THE MANAGEMENT of the Slovak National Theatre (SND), just like the Burgtheater of Vienna, turned down the invitation of its Hungarian counterpart in Budapest to attend an international theatre festival, MITEM, the Sme daily reported on February 5.

The head of the SND drama section Roman Polák made it clear that he declined the invitation for political reasons, the Sme daily reported. He however invited the Hungarian national theatre to the Visegrad Group countries summer festival organised by the SND, saying he would prefer to meet his Hungarian counterpart, Attila Vidnyánszky, in Slovakia.

Vidnyánszky is alleged to have political links with the current Hungarian government of Viktor Orbán. He took the post of the Budapest National Theatre director after his predecessor, respected theatre director Róbert Alföldi, was dismissed, Sme wrote. Previouslz, Vidnyánszky served as the head of the theatre of Debreczen. He is known for his statements that the national theatre has always been sustained only by the political right, the currently ruling Fidesz party.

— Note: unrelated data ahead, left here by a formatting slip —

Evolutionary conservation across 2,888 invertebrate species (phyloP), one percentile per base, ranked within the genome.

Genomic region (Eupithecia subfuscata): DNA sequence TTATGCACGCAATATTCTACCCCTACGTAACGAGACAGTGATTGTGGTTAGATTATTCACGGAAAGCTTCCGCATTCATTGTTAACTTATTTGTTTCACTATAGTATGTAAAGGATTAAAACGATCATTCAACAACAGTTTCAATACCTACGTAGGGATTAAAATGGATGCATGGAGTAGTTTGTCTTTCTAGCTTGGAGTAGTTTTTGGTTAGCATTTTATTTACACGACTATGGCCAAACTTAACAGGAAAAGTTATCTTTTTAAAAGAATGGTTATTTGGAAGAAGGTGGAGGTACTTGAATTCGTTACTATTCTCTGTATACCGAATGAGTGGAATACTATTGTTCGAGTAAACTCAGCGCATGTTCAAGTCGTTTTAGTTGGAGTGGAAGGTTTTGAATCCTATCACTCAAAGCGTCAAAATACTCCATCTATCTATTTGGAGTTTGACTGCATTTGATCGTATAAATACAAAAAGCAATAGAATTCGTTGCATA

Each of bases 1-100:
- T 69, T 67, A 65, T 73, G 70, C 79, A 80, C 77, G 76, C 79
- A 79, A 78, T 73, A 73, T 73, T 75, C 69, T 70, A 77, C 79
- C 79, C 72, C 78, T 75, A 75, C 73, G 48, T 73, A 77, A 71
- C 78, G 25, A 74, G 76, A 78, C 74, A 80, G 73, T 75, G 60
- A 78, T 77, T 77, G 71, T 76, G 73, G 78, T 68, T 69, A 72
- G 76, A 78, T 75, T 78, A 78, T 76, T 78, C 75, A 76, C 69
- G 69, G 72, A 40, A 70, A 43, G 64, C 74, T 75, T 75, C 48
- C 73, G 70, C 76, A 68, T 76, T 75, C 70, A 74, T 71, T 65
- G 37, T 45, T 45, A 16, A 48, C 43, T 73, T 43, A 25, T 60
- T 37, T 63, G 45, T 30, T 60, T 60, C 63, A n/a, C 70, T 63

The festival in question, to take place in late March - early April 2014, received a grant of Ft200 million from the Hungarian government. It will host theatres from 12 countries. Vidnyánszky said he was surprised that the SND declined his invitation, as he was planning to highlight the Slovak theatre and its piece by Sándor Márai, Ashes and Passion, directed by Polák.

Polák did not comment for Sme on his decision to turn down the invitation.

Previous objections against the head of the Hungarian National Theatre were voiced mainly by Austrians. In February last year the Burgtheater’s director, Matthias Hartmann, was one of a group of six left-wing Austrian artists who sent open letters to Zoltán Balog, the Hungarian Minister of Human Resources, criticising the government’s cultural policies and voicing their concern about artistic freedom being in danger in Hungary, the Magyar Nemzet daily wrote, as cited by the Budapost website.

Hartmann was then received by the minister, in the company of Attila Vidnyánszky, the newly appointed director of the Hungarian National Theatre, who told him that he was mistaken in his belief that anti-Semitic discourse was permitted in Hungary or that experimental theatres were being deprived of public funding.

Source: Sme,

Compiled by Michaela Terenzani from press reports
The Slovak Spectator cannot vouch for the accuracy of the information
presented in its Flash News postings.